If I’d had a normal life, I could’ve been a Schopenhauer or a Dostoyevsky!” Funny, awkward explosions like that are rare but significant moments in Chekhov’s plays, which—as one spectator at the Actors Ensemble of Berkeley production of Uncle Vanya put it—seem to run on the rhythms of “the comedy of everyday life.”
The blend of comedy and tragedy, as director Stanley Spenger (who also plays Vanya) put it in his notes, links Chekhov to Pirandello and Beckett as a predecessor to the “Theatre of the Absurd.”
Even a generation ago, this analysis would have been met with blank stares by many theatergoers and theater folk themselves. Stanislavsky, whose Mos-cow Art Theatre gained its enduring reputation through premiering Chekhov’s new kind of drama—in which nothing seems to happen but everything is somehow communicated—canonized an interpretation, over the objections of the playwright, which emphasized the more pathetic, emotional aspects rather than the humor that conditions them. (Elia Kazan did something similar with the often Chaplinesque plays of Tennessee Williams.)
Chekhov’s characters are grotesques in something of the way Sherwood Anderson meant the term to be used. A commercially successful writer of short stories and humorous vaudeville sketches, Chekhov carried over the comic style innovatively into his longer plays, in which a character will even comment on one mood, act out another, then self-consciously comment on that, circling back into a spiral of repeated assertions and mannerisms fitted and refitted together, a real-life stylization of a comic or clown’s routine.
(In fact, V.S. Meyerhold, the great Soviet director, who said “the grotesque is the triumph of form over content” and who insisted that the poetry in Chekhov was in the rhythm of the lines, may have realized his notion of “attractions,” staging a play in units reminiscent of a circus or sideshow, partly through his understanding of Chekhov’s vaudevillian form.
Meyerhold initiated several Chekhov roles under Stanislavsky’s direction, was close to the playwright, directing his plays and corresponding with him before Chekhov’s death at 40. The playwright never realized his announced intention to write more stylized works.)
A rough synopsis of Uncle Vanya sounds like a pathetically funny melodrama, a social farce in a way. Vanya and Sonya, the daughter of his dead beloved sister, work hard managing the family’s country estate to support the urban life and intellectual activities of Sonia’s father, the Professor, who’s remarried a younger woman. The couple has recently moved to the estate, throwing its quiet life topsy-turvy. Vanya and the district’s doctor (loved unrequitedly by Sonya) have both fallen in love with the Professor’s demure young wife, and Vanya has lost faith with the Professor’s genius (though his aged mother’s still under his spell), thinking of him as epitomizing what Kierkegaard meant when he called a certain type of brilliant-seeming intellectual go-round a “scintillating inactivity.” The pot’s heated up, and soon boils over.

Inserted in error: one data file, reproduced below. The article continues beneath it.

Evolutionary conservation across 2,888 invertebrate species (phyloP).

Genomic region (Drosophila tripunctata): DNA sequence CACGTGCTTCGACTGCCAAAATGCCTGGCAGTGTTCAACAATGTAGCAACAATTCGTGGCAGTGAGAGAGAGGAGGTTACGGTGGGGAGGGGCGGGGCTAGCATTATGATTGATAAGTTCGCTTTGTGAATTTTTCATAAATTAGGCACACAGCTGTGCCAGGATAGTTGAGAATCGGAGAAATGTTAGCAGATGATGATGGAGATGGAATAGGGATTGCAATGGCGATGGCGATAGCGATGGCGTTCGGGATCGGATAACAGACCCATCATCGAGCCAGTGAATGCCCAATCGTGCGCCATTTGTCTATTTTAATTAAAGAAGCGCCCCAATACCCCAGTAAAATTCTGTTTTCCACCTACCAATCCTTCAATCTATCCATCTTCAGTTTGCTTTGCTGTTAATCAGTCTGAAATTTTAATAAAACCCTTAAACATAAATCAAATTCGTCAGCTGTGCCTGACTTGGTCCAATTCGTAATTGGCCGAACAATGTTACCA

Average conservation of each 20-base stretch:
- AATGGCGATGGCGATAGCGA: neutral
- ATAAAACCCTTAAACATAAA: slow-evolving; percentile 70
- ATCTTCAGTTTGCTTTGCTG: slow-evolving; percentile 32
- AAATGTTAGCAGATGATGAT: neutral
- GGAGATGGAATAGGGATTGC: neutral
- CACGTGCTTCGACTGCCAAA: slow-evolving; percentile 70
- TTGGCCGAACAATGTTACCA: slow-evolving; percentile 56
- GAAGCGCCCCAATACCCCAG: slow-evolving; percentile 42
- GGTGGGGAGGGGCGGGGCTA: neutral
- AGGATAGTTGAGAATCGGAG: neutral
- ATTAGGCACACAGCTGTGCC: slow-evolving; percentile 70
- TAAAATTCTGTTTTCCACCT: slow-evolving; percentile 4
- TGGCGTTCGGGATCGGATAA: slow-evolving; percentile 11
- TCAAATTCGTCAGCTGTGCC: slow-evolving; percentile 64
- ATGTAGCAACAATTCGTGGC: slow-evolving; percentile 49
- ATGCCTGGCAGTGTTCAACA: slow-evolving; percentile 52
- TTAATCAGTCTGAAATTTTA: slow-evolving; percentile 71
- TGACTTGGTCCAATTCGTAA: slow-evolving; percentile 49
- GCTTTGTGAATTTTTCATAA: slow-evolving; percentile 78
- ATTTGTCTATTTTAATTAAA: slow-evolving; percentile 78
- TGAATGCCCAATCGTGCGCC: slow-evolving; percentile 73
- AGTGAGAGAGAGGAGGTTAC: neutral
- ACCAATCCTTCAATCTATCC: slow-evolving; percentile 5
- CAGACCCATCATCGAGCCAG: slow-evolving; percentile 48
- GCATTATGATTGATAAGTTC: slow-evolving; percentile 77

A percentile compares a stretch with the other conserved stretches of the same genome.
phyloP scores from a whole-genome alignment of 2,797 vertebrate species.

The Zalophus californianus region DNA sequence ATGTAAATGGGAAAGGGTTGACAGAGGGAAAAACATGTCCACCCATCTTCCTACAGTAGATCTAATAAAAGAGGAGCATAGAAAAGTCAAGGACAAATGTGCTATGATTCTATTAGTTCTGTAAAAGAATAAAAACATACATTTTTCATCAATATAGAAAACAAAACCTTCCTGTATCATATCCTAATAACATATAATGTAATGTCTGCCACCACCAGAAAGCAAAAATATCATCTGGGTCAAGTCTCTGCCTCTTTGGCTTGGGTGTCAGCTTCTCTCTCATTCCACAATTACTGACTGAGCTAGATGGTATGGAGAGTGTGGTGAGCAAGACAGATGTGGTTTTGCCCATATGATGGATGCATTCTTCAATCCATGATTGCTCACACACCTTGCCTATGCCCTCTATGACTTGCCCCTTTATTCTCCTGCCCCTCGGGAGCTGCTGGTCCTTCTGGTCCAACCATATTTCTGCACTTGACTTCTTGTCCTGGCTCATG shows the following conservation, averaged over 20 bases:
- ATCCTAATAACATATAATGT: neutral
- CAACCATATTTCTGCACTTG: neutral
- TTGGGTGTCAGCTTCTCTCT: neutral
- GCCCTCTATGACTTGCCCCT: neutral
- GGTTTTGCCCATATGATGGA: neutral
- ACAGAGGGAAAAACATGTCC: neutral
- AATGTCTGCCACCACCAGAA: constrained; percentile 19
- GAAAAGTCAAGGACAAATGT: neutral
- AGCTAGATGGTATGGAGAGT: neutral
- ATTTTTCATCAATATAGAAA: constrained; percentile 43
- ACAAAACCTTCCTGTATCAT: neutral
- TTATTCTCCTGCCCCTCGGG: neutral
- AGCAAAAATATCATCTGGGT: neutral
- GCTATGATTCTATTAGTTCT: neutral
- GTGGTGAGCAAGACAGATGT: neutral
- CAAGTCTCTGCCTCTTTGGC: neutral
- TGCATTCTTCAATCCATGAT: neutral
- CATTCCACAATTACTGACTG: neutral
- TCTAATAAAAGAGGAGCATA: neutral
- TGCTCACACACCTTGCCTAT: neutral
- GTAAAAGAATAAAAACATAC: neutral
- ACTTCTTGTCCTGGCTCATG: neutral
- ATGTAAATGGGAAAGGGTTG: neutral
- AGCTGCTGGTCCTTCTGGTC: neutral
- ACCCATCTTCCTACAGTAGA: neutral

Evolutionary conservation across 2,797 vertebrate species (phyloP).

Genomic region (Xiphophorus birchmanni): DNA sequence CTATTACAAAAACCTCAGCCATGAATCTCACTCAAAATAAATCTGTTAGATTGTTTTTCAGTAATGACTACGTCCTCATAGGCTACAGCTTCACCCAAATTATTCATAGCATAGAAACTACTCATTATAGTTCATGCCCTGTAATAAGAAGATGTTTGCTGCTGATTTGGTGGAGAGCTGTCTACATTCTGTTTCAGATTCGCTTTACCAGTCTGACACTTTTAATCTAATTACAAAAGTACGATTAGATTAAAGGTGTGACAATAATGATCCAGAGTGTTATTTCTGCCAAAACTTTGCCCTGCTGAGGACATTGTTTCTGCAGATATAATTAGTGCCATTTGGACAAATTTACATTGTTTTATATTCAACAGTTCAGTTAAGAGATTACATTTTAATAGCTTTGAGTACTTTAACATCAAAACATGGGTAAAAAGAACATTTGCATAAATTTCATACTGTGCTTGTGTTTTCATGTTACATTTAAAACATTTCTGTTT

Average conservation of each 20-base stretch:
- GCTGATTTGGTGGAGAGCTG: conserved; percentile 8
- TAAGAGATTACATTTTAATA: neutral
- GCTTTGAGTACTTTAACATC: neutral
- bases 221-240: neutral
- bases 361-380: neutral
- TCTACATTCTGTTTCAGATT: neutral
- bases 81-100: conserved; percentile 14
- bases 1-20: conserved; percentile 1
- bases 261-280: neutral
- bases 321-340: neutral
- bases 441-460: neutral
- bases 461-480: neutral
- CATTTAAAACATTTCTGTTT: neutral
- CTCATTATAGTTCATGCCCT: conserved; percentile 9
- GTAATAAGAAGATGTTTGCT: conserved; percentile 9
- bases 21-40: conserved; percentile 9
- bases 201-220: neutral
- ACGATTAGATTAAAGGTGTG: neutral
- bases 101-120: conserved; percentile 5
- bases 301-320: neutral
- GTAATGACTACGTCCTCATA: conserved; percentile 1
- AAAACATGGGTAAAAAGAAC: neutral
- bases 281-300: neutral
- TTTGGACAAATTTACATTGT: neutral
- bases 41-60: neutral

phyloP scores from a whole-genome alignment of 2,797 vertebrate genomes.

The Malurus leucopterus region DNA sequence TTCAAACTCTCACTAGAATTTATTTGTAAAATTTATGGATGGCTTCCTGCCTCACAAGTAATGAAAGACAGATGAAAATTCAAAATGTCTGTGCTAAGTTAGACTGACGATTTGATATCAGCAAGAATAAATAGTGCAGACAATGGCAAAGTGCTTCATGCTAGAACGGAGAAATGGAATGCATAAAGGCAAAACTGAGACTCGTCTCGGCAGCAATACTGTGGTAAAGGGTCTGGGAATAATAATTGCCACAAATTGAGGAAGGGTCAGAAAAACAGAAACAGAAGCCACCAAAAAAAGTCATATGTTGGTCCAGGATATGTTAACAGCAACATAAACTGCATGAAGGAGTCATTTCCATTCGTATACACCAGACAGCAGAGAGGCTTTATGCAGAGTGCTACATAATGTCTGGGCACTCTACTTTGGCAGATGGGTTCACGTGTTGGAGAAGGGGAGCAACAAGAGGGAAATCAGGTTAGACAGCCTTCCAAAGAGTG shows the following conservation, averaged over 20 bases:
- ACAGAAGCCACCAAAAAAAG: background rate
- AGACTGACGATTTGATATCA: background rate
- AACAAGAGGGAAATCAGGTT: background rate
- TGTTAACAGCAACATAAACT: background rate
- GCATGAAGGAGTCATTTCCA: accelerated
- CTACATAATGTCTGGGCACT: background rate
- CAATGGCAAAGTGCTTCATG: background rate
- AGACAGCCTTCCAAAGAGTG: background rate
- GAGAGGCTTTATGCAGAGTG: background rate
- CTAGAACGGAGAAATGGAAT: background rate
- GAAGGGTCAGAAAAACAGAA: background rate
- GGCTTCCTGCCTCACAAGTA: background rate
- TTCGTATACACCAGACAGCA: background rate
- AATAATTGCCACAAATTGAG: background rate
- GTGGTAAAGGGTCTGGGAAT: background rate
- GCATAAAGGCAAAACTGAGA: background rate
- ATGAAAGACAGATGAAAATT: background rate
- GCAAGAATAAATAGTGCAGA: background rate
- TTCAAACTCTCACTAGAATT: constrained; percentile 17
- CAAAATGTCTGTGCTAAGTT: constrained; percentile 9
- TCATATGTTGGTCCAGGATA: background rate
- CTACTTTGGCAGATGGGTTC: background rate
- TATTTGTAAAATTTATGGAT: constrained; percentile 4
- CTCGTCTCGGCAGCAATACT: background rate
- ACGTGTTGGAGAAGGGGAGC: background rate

The directorial troika has assembled a very sympathetic cast: besides Spenger, Scott Alexander Ayres, Maureen Coyne, Jose Garcia, Martha Luermann, Sarah Meyeroff, Aaron Murphy, Jennifer Rice and Jerome Solberg.
On opening night, they hadn’t quite gelled into an ensemble, with the best work by Luermann throughout, and increasingly better work by Rice, Ayres, Garcia and Murphy as the evening went on and the play opened up. Spenger himself was showing Vanya’s more pathetic, acerbic and self-pitying side over both his underlying, idealized stoicism and caricaturized Romanticism. But a second night spectator reported that problems seemed to be no more than opening night jitters.
Spenger directed a very credible Hedda Gabler last year for Actors Ensemble, and now Chekhov: They aren’t afraid of the most difficult modern classics. And with a surprising Barefoot in the Park, directed by Barkan with Carlson’s assistance, Actors Ensemble shows it can do the most sparkling entertainment as well. Rose Anne Raphael’s flexible set design and Helen Slomowitz’s usual excellence in costuming, on a shoestring budget no doubt, add to the can-do sense of Vanya and Actors Ensemble’s recent productions—another reason we’re lucky with our local community theaters.
Presented by Actors Ensemble at 8 p.m.
Fridays and Saturdays through May 17 at
Live Oak Theater, 1301 Shattuck Av. $10-$12.
649-5999. UNCLE VANYA Tickets